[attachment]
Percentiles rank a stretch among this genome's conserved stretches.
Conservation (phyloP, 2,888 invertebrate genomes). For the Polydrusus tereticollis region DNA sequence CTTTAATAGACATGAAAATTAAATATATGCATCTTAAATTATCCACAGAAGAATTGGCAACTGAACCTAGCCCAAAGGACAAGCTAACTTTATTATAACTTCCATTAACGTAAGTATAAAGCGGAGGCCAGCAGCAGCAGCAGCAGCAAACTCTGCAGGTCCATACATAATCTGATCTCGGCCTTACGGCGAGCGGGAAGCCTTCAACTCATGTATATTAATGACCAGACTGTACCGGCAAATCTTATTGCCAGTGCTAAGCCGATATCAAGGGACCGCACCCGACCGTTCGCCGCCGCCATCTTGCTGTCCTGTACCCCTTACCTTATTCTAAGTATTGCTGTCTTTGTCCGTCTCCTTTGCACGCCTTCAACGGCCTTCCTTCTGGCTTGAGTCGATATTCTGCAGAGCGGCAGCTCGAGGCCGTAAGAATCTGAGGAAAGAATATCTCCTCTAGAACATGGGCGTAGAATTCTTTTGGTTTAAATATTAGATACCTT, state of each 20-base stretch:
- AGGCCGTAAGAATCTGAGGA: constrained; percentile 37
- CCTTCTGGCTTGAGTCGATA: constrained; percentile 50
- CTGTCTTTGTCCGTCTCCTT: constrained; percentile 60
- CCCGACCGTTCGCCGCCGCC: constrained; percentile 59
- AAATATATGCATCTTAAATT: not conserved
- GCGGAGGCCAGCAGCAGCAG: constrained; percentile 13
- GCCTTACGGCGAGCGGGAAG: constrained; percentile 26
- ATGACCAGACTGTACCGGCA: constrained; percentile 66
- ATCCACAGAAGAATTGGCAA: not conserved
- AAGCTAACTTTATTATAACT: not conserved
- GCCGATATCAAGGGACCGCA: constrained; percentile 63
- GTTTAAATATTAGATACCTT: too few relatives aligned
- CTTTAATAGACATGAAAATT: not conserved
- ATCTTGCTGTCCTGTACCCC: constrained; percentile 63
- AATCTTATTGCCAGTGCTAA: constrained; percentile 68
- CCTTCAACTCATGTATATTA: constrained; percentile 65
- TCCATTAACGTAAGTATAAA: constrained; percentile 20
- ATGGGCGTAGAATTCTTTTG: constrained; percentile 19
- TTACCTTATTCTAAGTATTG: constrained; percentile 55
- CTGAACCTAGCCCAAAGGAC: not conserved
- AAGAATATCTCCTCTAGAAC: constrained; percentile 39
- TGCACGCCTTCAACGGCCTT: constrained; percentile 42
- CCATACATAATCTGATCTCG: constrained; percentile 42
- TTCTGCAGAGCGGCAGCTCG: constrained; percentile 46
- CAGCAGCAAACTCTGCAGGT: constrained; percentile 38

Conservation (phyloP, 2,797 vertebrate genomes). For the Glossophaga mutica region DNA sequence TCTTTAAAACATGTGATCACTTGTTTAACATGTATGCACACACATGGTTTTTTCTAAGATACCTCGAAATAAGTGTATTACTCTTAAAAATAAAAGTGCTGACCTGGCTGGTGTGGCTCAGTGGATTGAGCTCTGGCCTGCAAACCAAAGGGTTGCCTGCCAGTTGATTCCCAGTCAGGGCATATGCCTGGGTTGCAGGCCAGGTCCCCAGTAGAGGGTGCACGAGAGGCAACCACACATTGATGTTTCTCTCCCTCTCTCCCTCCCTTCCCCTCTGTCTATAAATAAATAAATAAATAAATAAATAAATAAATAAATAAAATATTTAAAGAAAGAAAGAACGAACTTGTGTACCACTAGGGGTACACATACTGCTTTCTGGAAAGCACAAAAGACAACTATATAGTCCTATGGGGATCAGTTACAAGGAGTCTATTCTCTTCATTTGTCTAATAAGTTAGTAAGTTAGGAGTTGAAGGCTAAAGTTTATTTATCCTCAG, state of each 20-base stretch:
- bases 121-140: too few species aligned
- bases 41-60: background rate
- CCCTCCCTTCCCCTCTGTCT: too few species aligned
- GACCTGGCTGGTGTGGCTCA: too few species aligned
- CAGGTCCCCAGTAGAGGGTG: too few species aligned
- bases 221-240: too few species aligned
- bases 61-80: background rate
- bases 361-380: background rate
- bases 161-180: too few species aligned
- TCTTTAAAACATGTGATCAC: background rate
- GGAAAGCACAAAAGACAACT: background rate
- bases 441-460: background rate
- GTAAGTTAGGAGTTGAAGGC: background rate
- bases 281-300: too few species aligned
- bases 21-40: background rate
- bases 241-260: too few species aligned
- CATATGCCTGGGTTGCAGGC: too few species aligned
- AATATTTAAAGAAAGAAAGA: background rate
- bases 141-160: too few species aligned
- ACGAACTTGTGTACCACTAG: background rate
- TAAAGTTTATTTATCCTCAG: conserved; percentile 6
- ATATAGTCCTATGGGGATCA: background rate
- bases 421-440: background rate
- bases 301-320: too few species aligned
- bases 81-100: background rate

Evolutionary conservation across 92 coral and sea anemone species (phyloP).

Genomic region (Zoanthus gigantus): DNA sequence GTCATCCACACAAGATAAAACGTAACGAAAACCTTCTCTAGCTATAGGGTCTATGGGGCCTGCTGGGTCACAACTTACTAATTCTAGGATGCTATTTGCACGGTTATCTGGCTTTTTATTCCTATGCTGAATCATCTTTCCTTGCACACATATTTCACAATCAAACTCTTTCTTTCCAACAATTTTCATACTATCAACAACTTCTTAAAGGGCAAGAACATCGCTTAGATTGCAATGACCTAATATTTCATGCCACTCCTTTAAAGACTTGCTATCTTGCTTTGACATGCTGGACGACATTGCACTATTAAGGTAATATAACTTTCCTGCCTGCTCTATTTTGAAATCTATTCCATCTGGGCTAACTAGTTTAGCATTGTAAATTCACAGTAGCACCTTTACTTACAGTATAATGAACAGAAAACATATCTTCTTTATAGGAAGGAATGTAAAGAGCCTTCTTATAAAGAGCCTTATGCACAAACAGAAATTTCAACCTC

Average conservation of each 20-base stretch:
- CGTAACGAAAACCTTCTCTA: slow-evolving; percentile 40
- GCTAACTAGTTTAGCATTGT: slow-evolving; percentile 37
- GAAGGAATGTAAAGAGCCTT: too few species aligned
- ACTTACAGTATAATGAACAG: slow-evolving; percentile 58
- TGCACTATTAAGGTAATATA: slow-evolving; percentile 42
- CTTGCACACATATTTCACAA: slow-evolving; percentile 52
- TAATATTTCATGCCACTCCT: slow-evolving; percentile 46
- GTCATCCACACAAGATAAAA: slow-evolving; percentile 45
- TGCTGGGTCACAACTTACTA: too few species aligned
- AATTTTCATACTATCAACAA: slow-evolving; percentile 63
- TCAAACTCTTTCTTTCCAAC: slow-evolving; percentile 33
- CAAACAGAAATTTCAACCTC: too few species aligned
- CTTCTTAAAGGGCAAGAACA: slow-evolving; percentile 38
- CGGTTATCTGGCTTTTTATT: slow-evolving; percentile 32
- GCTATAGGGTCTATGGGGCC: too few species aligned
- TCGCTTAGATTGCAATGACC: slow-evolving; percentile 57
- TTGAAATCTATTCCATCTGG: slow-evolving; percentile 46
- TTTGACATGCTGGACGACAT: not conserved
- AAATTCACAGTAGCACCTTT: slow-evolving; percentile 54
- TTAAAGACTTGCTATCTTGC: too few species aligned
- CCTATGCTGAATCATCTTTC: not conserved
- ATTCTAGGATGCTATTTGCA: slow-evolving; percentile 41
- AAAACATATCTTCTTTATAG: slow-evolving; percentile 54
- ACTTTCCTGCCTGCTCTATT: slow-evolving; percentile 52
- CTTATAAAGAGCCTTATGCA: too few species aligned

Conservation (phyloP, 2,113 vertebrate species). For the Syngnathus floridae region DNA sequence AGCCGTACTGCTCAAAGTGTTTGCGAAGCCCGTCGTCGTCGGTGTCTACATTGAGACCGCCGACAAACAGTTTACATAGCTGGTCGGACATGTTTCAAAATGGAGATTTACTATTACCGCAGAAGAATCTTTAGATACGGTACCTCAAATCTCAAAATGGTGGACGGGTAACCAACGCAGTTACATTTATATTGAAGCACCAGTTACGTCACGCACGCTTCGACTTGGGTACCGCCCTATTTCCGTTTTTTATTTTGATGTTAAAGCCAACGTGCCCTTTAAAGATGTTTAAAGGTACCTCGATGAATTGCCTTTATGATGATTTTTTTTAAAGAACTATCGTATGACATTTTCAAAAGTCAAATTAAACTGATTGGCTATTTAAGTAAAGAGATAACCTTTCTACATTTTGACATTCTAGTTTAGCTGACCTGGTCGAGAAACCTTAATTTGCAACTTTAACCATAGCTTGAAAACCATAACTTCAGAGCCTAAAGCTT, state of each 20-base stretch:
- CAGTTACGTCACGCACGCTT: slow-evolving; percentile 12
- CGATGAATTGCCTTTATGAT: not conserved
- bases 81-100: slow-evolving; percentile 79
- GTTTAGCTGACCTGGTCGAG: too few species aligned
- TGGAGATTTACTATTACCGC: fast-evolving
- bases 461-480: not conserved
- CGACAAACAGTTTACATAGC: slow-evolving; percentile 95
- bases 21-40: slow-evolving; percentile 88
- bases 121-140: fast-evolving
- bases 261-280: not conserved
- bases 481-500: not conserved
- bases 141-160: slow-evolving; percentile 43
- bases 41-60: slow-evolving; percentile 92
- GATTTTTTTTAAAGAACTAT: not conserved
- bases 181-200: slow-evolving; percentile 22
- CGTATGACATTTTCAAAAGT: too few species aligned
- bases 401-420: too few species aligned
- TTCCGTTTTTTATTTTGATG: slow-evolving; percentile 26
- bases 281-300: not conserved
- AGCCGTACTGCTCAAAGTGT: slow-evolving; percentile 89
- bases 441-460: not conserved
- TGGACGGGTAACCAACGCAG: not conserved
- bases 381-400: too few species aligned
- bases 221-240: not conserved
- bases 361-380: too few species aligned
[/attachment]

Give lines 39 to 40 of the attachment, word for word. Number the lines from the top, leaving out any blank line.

- GGAAAGCACAAAAGACAACT: background rate
- bases 441-460: background rate